If the director’s position on war and shared historical burden intrigues the viewers, other unresolved threads of the story have a more jarring effect. One such uncertainty looms over the character of Sona, who oscillates between a desire to see her own children leave Armenia and contempt for others who flee abroad. Her fear for her children is natural and justified, and Mkrtchyan renders with piercing accuracy the threat she perceives in every phone call, every knock on the door, and every wandering headlight outside the window. However, at other times her concern for her children looks disconcertingly like control, as each male member of the family at some point accuses her of trying to hide her children under her skirts, of surrounding them with false mirrors, and of dictating her terms too forcefully. She does not think twice to hand out slaps, threats, and reminders of what her sons’ decision to fight is doing to her health and her life. The film’s most perplexing scene is Sona soaping and bathing her half-dressed son, Arsen, shortly before his departure for war. The purpose of the scene and what it intends to reveal about the relationship between the two remain unexplored. Sona’s occupation as an artist, too, receives little, if any clarification. On one hand, she seems attached to her artwork and repeatedly converses with four human-sized marionettes depicting stock characters of an Armenian fairy tale (whose very presence in the film seems incidental and unexplained). On the other hand, the only sample of her painting visible in the film turns out to be a commercialized still life with vaguely Armenian ornamental touches.
Some of Mkrtchyan’s devices work, such as the chronological punctuation of the events of the film by the radio newscasts that track the military developments leading up to the 1994 ceasefire (described as victory by the film’s characters). However, considering the ambitiousness of the tasks he has set for himself, complicated by his introduction of such issues as faith, genocide, and the dilemma of immigration, some reliance on heavy-handed symbolism, at times painfully stilted dialogue, and abrupt shifts of mood become unavoidable. So, for example, the life-and-death cycle that aligns Armen’s death with the birth of Lucine’s child treads on the verge of triteness in its predictability. Arsen and Lucine’s symbolic performance of the marriage rites in an abandoned church, to the omnipresent voice of an invisible heavenly father, and their slow, silent dance followed by the news of her pregnancy appear contrived in their effort to remove any hint of non-institutionalized sensuality from the child’s conception. The mystical seashell that serves alternatively as an instrument for escape and as a medium for foretelling the future also attains a seemingly unprecedented and unjustified prominence by the end of the film.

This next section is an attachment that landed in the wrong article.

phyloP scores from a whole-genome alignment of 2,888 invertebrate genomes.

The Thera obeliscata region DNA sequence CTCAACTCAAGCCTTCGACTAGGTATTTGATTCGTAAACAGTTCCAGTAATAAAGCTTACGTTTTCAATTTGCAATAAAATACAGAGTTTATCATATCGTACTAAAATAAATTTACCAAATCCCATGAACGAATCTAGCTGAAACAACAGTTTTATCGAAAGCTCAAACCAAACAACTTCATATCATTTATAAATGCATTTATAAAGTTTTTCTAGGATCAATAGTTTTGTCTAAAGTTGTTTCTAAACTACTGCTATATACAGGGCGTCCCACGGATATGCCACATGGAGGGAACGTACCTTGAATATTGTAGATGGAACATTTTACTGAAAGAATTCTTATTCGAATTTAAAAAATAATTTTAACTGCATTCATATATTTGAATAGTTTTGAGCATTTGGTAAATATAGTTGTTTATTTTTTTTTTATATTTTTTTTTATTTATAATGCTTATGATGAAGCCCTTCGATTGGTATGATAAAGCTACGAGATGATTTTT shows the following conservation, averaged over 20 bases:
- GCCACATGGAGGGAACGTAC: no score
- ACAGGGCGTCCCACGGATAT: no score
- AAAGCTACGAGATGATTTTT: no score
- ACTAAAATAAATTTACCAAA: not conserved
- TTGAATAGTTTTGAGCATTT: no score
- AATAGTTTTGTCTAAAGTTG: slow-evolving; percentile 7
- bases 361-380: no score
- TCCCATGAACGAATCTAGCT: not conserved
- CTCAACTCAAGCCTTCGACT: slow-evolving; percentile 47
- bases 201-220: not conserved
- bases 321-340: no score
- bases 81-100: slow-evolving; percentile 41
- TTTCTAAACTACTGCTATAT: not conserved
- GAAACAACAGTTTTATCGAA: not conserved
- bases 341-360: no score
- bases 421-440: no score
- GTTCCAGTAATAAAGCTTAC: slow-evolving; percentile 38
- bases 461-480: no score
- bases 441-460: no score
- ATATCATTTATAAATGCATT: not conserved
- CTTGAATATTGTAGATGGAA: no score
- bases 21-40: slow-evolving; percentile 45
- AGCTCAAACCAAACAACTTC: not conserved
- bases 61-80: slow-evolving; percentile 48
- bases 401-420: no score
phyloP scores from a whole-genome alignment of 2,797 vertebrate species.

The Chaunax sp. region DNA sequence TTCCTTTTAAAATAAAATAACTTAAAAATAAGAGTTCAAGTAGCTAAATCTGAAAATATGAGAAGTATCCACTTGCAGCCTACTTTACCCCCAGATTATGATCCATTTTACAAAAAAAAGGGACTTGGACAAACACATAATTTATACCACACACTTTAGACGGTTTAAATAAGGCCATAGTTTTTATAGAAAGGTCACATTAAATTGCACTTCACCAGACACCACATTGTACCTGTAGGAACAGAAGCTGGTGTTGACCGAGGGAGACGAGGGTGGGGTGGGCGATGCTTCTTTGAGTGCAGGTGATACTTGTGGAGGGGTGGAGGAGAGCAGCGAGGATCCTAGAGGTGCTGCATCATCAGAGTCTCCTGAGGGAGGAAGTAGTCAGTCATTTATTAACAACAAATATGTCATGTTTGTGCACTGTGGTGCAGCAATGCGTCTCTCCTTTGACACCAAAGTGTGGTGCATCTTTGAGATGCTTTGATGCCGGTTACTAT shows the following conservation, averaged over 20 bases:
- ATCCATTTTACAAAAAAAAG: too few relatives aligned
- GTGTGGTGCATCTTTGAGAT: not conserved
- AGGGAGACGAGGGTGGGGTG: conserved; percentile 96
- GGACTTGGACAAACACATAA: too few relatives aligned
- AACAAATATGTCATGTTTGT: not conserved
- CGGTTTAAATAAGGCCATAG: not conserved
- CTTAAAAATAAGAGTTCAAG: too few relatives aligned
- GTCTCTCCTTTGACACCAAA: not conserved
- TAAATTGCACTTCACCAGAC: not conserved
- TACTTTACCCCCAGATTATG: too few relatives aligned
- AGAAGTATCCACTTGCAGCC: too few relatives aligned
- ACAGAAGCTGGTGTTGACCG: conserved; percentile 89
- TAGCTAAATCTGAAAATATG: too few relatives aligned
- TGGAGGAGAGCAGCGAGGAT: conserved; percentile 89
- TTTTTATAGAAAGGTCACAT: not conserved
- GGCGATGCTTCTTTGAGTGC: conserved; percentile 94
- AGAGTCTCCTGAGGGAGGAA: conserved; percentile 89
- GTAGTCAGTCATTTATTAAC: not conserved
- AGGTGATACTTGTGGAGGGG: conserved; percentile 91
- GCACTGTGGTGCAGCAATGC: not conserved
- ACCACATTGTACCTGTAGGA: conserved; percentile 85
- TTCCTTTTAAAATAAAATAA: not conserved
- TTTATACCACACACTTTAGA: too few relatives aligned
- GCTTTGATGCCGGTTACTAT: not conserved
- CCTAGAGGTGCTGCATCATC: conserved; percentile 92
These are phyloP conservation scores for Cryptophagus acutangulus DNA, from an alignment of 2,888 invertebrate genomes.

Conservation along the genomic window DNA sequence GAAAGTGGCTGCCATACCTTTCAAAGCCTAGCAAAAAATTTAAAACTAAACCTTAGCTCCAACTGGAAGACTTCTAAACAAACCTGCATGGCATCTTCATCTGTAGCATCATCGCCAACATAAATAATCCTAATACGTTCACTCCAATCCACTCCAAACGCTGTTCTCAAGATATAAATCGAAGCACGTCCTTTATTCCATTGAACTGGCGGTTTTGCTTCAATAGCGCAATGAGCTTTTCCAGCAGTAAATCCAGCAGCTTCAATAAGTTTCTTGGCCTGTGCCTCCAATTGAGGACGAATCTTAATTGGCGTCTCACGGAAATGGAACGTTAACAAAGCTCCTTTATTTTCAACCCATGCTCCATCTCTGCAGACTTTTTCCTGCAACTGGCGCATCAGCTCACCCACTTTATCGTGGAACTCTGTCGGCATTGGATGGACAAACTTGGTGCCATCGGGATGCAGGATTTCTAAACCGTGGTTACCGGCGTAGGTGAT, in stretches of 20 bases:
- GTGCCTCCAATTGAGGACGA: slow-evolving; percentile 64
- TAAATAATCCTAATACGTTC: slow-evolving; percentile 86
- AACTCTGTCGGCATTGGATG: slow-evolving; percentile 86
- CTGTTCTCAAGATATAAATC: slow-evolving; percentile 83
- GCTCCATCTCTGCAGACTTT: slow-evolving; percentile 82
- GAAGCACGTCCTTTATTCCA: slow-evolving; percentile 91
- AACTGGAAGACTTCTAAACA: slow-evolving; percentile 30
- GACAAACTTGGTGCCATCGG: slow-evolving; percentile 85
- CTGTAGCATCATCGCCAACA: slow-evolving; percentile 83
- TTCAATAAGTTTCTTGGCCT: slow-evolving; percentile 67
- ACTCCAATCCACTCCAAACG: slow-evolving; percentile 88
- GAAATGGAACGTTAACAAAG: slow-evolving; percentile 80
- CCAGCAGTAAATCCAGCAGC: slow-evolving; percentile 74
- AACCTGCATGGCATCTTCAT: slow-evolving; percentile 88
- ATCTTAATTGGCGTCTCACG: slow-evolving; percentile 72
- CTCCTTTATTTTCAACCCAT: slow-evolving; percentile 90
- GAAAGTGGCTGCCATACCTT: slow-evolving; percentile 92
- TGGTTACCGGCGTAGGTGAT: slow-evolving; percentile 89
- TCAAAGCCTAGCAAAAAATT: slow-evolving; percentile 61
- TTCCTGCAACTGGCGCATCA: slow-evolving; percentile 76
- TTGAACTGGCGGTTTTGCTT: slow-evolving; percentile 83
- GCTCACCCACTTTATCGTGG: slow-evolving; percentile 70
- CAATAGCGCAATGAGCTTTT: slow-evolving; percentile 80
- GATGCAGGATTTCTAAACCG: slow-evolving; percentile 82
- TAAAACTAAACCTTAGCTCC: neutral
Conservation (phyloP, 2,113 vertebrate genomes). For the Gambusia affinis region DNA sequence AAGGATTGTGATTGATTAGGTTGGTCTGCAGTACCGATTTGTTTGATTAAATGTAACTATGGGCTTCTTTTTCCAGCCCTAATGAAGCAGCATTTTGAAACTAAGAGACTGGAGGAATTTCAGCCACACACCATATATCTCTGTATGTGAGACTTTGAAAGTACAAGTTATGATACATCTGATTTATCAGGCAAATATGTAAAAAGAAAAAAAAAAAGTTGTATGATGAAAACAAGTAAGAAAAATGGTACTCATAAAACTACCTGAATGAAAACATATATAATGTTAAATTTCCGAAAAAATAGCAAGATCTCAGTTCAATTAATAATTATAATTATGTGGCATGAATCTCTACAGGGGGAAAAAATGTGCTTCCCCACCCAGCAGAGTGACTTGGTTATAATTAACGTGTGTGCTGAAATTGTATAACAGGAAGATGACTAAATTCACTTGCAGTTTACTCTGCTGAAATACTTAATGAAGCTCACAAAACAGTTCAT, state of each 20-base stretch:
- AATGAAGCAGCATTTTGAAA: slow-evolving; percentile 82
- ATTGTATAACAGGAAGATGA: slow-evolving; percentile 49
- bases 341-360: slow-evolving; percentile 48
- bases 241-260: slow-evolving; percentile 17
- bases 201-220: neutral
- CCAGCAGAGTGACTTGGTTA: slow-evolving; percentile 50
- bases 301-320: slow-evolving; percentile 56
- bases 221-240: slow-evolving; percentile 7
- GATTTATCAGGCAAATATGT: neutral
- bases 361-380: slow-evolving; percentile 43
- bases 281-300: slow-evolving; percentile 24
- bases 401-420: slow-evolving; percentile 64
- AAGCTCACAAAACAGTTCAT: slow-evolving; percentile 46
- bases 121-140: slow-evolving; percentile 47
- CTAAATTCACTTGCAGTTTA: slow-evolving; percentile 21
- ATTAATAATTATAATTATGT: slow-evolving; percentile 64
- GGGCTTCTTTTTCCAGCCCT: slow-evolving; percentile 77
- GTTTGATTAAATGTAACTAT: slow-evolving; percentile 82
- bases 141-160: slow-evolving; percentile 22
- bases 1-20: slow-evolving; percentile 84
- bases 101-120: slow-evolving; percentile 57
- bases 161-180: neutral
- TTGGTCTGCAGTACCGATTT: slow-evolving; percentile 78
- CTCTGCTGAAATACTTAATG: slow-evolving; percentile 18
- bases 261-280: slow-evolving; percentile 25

Despite this, Dawn on a Sad Street presents a compelling look into the state of Armenian lives in the early 1990s. Localized and narrowly focused as it may be, it successfully captures the competing and often conflicting moods of stalwart patriotism, despair and desire to escape that pervaded the nation in the face of political and economic hardship. The film offers a freshly broad perspective on war, sidestepping or overcoming nationalistic clichés to portray its true human cost.
Margarit T. Ordukhanyan
Hunter College, CUNY, New York, NY
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Dawn on a Sad Street, Armenia 2008
Color, 103 min
Director and Scriptwriter: Albert Mkrtchyan
Cinematography: Rudolph Vatinyan, Levon Atoyants, Ashot Movsisyan
Music: Yuri Haroutyunyan
Art Director: Vardan Sedrakyan
Cast: Gouzh Manoukyan, Anahit Kocharyan, Vardan Mkrtchyan, Arsen Sargsyan, Susanna Baghdasaryan, Nanor Petrosyan, Eduard Poghosyan, Turvanda Shahinyan, Zhora Baghdasaryan, Kamo Arzumanyan, Feliks Grigoryan, Yuriy Voskanyan, Susanna Gabrielyan, Natalya Khachatryan, Hayk Sargsyan, Lusine Avanesyan, Lianna Adamyan, Mkhitar Hayrapetyan, Khashatur Sharoyan
Production: The National Cinema Center of Armenia
Albert Mkrtchyan: Dawn on a Sad Street (Tkhur poghotsi lusabatse, 2008)
reviewed by Margarit T. Ordukhanyan © 2010